One of the Reasons We Run (Away) in Life. . . . Krishnamurti on Self-Knowledge & Relationship


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“Relationship is self-revelation; it is because we do not want to be revealed to ourselves that we run away and hide in comfort.” – Krishnamurti

“Only in relationship can you know yourself, not in abstraction and certainly not in isolation. The movement of behavior is the sure guide to yourself. It is the mirror of your consciousness: the mirror will reveal its content, the images, the attachments, the fears, the loneliness, the joys and sorrow. Poverty lies in running away from this. . . .” – Krishnamurti

“Relationship is a process of self-revelation; relationship is as a mirror in which you begin to discover yourself, your tendencies, pretensions, selfish and limited motives, fears, and so on. In relationship, if you are aware, you will find that you are being exposed, which causes conflict and pain. The thoughtful person welcomes this self-exposure to bring about order and clarity, to free his thought-feeling from isolating, self-enclosing tendencies. But most of us try to seek comfort and gratification in relationship; we do not desire to be revealed to ourselves; we do not wish to study ourselves as we are, so relationship becomes wearisome and we seek to escape.” – Krishnamurti

“The understanding of the mind is possible only in relationship – in your relationship to property, to people, and to ideas. At present that relationship is reaction, and a problem that is created by reaction cannot be solved by another reaction; it can be solved only when the whole process of reaction is understood – which is the self, the ‘me’. Then you will find there is an action which is not reaction. . . . ” – Krishnamurti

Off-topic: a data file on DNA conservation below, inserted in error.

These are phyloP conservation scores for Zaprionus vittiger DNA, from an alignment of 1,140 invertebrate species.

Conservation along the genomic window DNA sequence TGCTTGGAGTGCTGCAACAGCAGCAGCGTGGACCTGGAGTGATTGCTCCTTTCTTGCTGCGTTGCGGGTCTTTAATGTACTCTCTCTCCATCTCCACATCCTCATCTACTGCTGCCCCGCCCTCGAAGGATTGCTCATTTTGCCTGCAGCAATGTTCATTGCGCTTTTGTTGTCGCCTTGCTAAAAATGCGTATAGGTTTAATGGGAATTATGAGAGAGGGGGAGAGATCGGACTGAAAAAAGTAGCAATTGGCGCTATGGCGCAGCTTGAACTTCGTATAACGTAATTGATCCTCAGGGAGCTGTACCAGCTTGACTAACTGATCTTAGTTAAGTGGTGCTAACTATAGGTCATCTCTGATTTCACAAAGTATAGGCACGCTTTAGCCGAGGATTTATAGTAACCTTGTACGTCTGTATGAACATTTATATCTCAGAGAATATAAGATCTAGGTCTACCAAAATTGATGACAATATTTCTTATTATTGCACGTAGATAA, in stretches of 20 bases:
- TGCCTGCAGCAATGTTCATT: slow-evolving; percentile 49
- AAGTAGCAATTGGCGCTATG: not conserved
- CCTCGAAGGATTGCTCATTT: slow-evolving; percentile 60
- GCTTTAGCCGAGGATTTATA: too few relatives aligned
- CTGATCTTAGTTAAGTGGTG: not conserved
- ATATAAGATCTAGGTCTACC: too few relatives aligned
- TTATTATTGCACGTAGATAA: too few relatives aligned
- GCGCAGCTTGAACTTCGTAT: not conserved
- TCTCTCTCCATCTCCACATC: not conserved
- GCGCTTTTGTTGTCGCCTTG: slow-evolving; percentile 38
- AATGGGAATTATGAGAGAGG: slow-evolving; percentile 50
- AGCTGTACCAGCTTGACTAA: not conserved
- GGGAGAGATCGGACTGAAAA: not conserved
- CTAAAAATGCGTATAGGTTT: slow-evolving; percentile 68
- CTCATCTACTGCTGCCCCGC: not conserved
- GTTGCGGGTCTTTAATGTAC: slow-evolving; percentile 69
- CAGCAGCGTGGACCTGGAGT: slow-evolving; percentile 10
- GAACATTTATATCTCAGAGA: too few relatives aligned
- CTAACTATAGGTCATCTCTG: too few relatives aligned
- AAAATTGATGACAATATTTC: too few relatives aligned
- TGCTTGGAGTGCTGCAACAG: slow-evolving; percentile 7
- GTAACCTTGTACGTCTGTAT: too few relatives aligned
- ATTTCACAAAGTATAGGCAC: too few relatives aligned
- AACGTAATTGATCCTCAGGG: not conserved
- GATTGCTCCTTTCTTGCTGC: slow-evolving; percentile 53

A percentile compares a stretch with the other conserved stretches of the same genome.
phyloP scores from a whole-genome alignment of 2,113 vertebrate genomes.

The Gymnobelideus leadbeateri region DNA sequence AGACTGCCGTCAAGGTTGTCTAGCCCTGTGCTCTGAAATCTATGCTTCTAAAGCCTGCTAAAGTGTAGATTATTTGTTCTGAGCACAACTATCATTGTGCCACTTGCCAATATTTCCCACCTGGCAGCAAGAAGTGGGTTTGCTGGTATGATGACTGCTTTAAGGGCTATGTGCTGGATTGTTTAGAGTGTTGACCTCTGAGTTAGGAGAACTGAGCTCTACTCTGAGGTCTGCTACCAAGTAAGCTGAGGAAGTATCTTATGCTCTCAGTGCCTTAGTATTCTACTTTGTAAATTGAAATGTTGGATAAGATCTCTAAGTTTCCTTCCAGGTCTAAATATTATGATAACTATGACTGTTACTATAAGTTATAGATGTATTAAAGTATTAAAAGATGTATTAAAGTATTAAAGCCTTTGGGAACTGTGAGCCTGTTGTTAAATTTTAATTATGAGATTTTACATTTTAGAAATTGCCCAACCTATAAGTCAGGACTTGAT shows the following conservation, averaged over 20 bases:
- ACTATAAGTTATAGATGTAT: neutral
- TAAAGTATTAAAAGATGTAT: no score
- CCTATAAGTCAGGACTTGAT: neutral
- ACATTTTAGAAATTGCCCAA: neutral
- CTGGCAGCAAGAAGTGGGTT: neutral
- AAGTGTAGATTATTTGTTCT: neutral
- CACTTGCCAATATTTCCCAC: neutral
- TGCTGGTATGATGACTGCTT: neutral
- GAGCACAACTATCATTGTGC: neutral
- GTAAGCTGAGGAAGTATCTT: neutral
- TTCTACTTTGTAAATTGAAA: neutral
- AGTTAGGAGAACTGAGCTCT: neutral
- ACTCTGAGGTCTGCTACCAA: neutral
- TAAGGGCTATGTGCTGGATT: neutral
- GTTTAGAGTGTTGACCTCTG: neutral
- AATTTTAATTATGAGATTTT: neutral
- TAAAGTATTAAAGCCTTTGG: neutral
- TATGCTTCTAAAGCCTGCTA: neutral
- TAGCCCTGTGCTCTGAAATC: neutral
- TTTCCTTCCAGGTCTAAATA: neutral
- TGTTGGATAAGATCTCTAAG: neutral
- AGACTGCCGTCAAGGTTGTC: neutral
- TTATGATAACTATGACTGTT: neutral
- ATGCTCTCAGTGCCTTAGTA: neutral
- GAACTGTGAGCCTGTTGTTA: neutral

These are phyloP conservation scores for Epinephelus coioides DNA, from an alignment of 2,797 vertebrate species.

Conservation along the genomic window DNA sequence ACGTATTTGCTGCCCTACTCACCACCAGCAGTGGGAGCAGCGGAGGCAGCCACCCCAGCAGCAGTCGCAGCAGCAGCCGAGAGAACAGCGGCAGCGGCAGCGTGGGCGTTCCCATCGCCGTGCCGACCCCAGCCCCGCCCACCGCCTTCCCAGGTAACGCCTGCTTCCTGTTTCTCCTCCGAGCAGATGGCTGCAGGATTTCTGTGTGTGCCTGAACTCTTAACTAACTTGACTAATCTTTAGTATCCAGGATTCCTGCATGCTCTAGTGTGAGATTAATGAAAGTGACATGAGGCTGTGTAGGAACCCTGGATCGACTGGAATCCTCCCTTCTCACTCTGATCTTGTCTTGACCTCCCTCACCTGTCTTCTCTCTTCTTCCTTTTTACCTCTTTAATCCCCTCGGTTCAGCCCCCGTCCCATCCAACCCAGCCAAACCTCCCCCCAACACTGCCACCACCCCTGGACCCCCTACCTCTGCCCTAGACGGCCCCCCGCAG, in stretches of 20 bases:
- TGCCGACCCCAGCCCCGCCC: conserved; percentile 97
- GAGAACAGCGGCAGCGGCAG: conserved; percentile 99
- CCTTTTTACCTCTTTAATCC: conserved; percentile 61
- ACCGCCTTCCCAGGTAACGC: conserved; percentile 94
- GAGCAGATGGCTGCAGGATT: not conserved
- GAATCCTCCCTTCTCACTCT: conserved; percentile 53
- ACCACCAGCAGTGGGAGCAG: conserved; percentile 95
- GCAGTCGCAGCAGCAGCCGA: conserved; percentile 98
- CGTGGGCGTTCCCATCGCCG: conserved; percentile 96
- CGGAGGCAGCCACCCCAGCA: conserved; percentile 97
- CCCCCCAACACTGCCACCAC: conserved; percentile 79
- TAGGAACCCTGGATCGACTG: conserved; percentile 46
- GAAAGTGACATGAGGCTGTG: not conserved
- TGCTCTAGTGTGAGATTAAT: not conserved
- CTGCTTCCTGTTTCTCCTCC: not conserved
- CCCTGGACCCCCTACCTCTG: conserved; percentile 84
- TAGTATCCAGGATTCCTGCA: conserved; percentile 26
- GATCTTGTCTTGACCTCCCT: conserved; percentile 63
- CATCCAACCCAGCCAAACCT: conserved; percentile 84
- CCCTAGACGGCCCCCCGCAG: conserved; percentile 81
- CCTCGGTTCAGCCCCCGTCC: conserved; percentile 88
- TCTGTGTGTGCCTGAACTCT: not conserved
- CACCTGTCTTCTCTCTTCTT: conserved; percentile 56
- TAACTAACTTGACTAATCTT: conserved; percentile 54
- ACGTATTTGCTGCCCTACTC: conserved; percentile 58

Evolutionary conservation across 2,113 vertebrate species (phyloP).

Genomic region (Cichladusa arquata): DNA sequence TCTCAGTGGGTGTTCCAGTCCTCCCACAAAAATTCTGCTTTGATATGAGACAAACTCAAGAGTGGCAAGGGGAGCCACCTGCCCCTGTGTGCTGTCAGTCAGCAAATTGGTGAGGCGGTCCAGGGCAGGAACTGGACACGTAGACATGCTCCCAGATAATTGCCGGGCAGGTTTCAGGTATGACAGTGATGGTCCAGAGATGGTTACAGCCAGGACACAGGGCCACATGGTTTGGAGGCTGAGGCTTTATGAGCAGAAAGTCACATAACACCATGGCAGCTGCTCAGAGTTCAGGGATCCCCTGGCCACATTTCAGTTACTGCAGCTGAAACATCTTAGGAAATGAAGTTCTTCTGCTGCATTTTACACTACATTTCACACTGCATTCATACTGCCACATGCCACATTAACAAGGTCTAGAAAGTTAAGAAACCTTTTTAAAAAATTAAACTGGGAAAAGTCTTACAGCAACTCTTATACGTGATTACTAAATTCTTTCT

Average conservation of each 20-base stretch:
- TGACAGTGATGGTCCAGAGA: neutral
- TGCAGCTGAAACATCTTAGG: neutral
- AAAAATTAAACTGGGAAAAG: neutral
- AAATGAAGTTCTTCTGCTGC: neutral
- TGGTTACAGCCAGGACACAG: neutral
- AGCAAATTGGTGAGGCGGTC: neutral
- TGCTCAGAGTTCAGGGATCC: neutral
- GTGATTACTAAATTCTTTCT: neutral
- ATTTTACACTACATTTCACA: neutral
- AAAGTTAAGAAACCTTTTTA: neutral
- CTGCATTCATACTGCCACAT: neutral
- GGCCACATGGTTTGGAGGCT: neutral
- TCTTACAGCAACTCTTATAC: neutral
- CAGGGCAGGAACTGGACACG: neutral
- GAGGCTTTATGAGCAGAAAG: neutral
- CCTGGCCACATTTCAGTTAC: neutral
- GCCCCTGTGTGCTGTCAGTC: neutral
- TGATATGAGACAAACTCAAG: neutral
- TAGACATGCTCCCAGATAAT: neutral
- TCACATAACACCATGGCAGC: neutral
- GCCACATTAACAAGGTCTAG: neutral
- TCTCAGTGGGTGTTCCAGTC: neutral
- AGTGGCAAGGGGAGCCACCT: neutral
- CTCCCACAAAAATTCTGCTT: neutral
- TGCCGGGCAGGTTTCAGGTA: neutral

“[R]elationship can be a means of self-discovery. Relationship is a mirror in which I can see myself. That mirror can either be distorted, or it can be ‘as is’, reflecting that which is. But most of us see in relationship, in that mirror, things we would rather not see, and things we want and hope to see; so we do not see what is.” – Krishnamurti

“If we examine our life, our relationship with another, we shall see that it is a process of isolation. We are really not concerned with another; though we talk a great deal about it, actually we are not concerned. We are related to someone only so long as that relationship gratifies us, so long as it gives us a refuge, so long as it satisfies us. But the moment there is a disturbance in the relationship which produces discomfort in ourselves, we discard that relationship. In other words, there is relationship only so long as we are gratified. This may sound harsh, but if you really examine your life very closely you will see it is a fact; and to avoid a fact is to live in ignorance, which can never produce right relationship.” – Krishnamurti

In the choice between distorted self-knowledge and genuine self-knowledge, most of us choose distorted self-knowledge, because it’s more comfortable–the distortions make life easier, more comfortable; the distortions make it easier for us to live with ourselves as we are, and to keep doing what we do.

And so as long as life doesn’t get too challenging, too difficult, and we can remain in control in our comfort zone, this self-deceptive approach to life will “work” for many of us.

How does this apply to our relationships?  It means that when a relationship exposes more of ourselves than we want to see, then we will sever that relationship and emotionally cut the other person out of our life.  In the choice between keeping distorted self-knowledge about ourselves versus facing uncomfortable truths about ourselves, we will keep the distortion and get rid of anyone who reflects things about us that we’d rather not see, that we’re not ready to face.

In the choice between love and self-preservation, most of us choose self-preservation.  In the choice between growing and giving up our distortions and self-deceptions versus keeping these and ending a relationship, many of us would rather end the relationship and keep our distortions rather than give up our distortions and illusions and grow into a more genuinely loving and honest relationship with another and ourselves.

“Only the best in us talks about the worst in us, because the worst in us lies about itself and its own existence.” – David Schnarch

“Until you make peace with who you are, you’ll never be content with what you have.” – Doris Mortman

“We all wear masks, and the time comes when we cannot remove them without removing some of our own skin.” – André Berthiaume

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